TRENTON – The Senate Health Committee unanimously released a bill that would provide some hope for newborns with a rare disorder.
S2137 would provide for screening newborns for adrenoleukodystrophy.
Adrenoleukodystrophy is a rare, inherited disorder that can lead to damage to the brain and adrenal glands, and in its most aggressive form can lead to death in two to five years after the age of onset, according to the bill sponsored by Senate President Steve Sweeney.
Amendments made today include clarifying conditions that would be met before the test, such as ensuring a reliable test and methodology exists, and authorizing the Health Department to charge a reasonable fee.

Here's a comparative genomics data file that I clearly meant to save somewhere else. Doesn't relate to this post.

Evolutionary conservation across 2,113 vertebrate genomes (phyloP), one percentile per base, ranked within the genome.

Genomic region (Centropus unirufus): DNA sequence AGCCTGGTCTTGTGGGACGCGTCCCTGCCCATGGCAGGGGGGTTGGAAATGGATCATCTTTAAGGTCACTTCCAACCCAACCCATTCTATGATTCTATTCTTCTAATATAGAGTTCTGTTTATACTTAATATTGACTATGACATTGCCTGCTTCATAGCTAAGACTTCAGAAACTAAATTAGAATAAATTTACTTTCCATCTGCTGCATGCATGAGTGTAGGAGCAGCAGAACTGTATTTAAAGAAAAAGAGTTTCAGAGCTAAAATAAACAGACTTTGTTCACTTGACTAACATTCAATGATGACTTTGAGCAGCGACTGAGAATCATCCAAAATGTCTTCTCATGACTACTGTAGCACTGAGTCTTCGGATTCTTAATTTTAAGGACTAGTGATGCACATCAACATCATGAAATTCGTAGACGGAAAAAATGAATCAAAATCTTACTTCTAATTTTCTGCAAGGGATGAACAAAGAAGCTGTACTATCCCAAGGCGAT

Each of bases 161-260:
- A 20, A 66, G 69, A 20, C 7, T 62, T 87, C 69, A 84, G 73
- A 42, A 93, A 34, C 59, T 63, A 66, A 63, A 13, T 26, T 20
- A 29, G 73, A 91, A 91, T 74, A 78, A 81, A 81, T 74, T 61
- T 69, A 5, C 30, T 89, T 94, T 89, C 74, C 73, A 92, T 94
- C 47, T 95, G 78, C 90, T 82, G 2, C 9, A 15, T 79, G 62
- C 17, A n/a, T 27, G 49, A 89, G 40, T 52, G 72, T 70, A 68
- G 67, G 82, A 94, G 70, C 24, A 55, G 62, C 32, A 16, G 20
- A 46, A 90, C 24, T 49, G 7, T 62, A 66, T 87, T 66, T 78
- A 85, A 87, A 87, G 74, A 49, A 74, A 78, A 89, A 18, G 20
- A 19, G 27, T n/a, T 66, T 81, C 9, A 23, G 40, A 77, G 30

One witness told a personal story about the need for the bill.
Taylor Kane, 14, of Mount Laurel said when she was 3 her dad was diagnosed with the condition. The disease attacks the spinal cord, affecting one in 17,000. Her father lost his ability to walk, talk and swallow, and eventually was hospitalized. He stayed in a hospice condition for two years before dying in 2003.
ALD can be cured with a bone marrow transplant if it is diagnosed before conditions set in, she said. Newborn screening would help this, she testified.